Mil Tech — Raytheon’s Missile Contract Worth a Half-Billion

Feb 02 2015

Published by under Technology

Raytheon Corp. has been awarded a fixed-price contract for $491,478,068 for the AIM-120 Advanced Medium Range Air to Air Missile (AMRAAM) for the U.S. Air Force and Navy and foreign military sales to Korea, Oman, Singapore, and Thailand.


The AMRAAM is built at Raytheon’s Tucson, Ariz., facilities, and work is expected to be completed by February 2017.

AMRAAM has been integrated on the F-15, F-16, F/A-18, F-22, and AV-8B as well as the Eurofighter Typhoon and Saab Gripen, according to Neil Jennings, Raytheon’s AMRAAM business development lead. He adds the U.S. Air Force currently is in the process of integrating AIM-120C7 on the F-35 Lightning II.

The AIM-120 AMRAAM is a 12-foot long missile with a 7-inch body and a 17-inch wingspan and weighs approximately 360 pounds. It’s range capabilities are classified.

Jennings calls ??the AIM-120 AMRAAM “the world’s most advanced air-to-air weapon.” He says more than 19,000 AMRAAM missiles have been manufactured to date and that 36 countries, including the U.S., use the missile as their primary air-to-air weapon.

Jennings adds the AMRAAM is a “dual-use” weapon also used in the surface launch role. “It is integrated on the National Advanced Surface-to-Air Missile System and is the baseline missile for that system,” he points out.

When an AMRAAM is launched, its rocket motor fires and propels it to a very high speed (which is classified). In the initial stages of fly-out, the launch aircraft provides guidance via a datalink. After the missile gets further downrange, the AMRAAM turns on its internal radar system and proceeds to find its designated target. Once its target is acquired, it guides independently of the launch aircraft and completes the intercept on its own.

Jennings notes the AIM-120 AMRAAM has been operational for more than 20 years and has stayed at the forefront of air-to-air weapons.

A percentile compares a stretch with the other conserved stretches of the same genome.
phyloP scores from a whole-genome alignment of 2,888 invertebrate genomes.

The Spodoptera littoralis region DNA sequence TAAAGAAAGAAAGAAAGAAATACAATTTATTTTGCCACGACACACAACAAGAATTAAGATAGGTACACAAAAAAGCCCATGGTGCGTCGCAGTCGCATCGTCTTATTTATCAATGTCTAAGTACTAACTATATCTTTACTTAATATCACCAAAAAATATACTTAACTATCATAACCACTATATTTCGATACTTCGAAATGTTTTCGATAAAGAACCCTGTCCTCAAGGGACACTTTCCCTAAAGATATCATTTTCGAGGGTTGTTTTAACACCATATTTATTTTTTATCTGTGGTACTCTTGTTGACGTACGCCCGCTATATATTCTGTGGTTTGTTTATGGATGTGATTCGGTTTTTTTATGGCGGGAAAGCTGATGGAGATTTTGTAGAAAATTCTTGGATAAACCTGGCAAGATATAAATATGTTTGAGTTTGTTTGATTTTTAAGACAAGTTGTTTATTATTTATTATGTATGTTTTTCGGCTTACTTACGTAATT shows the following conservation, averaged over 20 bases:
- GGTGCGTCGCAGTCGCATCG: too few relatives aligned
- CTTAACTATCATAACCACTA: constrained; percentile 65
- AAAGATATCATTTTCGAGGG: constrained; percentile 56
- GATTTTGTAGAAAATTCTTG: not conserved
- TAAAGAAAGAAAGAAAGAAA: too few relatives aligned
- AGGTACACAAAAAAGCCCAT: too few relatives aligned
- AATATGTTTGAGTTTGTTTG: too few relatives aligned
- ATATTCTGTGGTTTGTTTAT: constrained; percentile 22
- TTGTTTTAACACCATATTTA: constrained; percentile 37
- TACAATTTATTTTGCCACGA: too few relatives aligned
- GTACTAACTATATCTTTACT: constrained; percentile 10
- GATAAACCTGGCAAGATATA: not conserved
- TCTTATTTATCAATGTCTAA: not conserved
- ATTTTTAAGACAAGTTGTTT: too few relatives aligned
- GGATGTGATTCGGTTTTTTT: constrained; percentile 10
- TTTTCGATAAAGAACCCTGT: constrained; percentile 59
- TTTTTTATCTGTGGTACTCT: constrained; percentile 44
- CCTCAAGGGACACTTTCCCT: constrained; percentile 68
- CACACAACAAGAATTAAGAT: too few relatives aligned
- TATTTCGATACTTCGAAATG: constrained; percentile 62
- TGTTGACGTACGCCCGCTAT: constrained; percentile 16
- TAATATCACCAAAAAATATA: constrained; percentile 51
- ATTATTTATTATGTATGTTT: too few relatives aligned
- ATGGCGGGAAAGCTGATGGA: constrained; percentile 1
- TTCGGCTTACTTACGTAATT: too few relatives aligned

“With unprecedented air combat flexibility, it gives aircrew the ability to launch well beyond visual range, in all weather conditions,” he says. “The AMRAAM has a multi-shot capability, meaning that several targets can be engaged simultaneously.”

Jennings adds that AMRAAM’s advanced guidance section incorporates digital technology and microminiaturized solid-state electronics, which gives the AMRAAM sophisticated guidance that sets it apart from all other air-to-air missiles. It also is fully reprogrammable and can be upgraded with software.

About the author: Alan M. Petrillo is a Tucson, Ariz., journalist who writes for national and regional magazines and newspapers. He’s the author of the historical mystery, Full Moon; the nonfiction work, Ice Hockey in the Desert; and his newest historical mystery, Asylum Lane, all available at

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Dreams for Veterans

Jan 28 2015

dreamfoundationThis post was originally printed in the February issue of Military Officer magazine.

The Dream Foundation, the national dream-granting organization for terminally ill adults, has launched a new nationwide sub-program, Dreams for Veterans, to give back to terminally ill veterans and their families through the fulfillment of a final dream.

Dream Foundation Executive Director Kisa Heyer says, “Dreams for Veterans provides the invaluable opportunity to honor veterans’ service while engaging, honoring, and appreciating their families and communities.”

Dreams for Veterans recipients are U.S. military veterans 18 years or older with a life expectancy of 12 months or less. Final dream requests range from basic needs items such as mobility scooters, lift chairs, working appliances, or laptop computers to bedside reunions, final vacations with family, meeting personal heroes, or reconnecting with aspects of former military service. “Captain Bob” (pictured below), an Army veteran from California, recently joined his granddaughter and family on a sailboat outing, fulfilling his dream to get back out on the ocean.

According to We Honor Veterans, a program of the National Hospice and Palliative Care Organization in collaboration with the VA, one out of every four dying Americans is a veteran. Dreams for Veterans partners with hospice professionals, the VA, and other groups.

For more information, visit or call (888) 4DREAMS (437-3267).

DreamsforVeteransImage courtesy of Dreams for Veterans.

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Friday Fun: Kick For Nick

Jan 22 2015